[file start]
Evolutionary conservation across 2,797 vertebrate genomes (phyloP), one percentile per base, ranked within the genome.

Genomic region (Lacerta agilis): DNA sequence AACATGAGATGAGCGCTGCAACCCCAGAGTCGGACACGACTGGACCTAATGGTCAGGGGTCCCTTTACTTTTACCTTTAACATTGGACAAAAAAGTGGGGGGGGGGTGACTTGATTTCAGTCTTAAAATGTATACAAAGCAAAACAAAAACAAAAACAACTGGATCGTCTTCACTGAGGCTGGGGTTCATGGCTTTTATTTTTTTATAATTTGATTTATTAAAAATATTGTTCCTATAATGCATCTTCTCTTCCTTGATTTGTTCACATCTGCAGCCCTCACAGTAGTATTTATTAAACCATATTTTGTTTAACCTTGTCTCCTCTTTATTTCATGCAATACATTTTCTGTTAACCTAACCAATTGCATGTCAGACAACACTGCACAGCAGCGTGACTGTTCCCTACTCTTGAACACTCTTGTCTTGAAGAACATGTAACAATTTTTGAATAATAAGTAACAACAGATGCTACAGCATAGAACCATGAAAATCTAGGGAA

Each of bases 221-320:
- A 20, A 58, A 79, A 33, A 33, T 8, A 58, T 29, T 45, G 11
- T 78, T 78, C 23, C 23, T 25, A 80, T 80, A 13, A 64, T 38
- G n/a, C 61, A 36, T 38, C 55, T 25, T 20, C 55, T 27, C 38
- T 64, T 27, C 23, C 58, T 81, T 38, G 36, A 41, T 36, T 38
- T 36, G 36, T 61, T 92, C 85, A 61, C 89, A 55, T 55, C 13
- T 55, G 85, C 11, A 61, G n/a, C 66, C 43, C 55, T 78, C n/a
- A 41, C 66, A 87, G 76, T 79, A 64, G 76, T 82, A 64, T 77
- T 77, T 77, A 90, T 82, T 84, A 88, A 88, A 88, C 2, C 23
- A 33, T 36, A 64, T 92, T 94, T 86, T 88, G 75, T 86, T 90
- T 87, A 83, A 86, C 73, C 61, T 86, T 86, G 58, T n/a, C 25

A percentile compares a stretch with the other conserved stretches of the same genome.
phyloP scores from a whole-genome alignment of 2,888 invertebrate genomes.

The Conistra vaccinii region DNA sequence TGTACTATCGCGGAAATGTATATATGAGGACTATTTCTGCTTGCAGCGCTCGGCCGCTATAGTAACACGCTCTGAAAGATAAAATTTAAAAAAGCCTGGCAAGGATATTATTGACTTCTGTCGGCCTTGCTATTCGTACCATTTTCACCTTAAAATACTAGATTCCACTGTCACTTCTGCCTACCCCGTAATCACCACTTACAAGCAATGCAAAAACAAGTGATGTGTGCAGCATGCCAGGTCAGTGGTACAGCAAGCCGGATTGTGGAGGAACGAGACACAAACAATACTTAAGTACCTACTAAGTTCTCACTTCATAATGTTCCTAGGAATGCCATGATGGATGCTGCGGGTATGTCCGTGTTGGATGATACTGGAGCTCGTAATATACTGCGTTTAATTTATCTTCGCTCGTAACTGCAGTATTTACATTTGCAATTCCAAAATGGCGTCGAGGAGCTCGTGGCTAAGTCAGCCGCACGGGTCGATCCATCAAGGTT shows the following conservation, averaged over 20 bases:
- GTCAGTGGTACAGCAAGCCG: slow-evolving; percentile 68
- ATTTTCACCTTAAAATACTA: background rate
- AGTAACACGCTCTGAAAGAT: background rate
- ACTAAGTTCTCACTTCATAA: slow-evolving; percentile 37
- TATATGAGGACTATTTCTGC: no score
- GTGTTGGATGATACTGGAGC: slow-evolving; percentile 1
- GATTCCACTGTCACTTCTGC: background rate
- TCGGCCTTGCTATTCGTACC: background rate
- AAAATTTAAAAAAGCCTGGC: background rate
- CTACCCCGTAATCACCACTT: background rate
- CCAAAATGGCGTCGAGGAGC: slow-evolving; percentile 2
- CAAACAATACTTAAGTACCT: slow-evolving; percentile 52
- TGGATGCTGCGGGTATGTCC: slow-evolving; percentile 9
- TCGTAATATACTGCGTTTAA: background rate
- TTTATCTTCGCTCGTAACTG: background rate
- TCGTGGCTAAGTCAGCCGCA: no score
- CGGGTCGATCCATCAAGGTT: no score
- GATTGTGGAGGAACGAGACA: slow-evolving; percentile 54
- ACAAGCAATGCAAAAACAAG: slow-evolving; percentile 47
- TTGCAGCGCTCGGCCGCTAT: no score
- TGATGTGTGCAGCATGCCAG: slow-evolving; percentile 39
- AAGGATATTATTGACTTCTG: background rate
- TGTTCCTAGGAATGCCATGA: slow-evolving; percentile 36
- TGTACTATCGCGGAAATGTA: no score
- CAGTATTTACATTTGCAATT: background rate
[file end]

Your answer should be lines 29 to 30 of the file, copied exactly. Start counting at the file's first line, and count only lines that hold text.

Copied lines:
- TGGATGCTGCGGGTATGTCC: slow-evolving; percentile 9
- TCGTAATATACTGCGTTTAA: background rate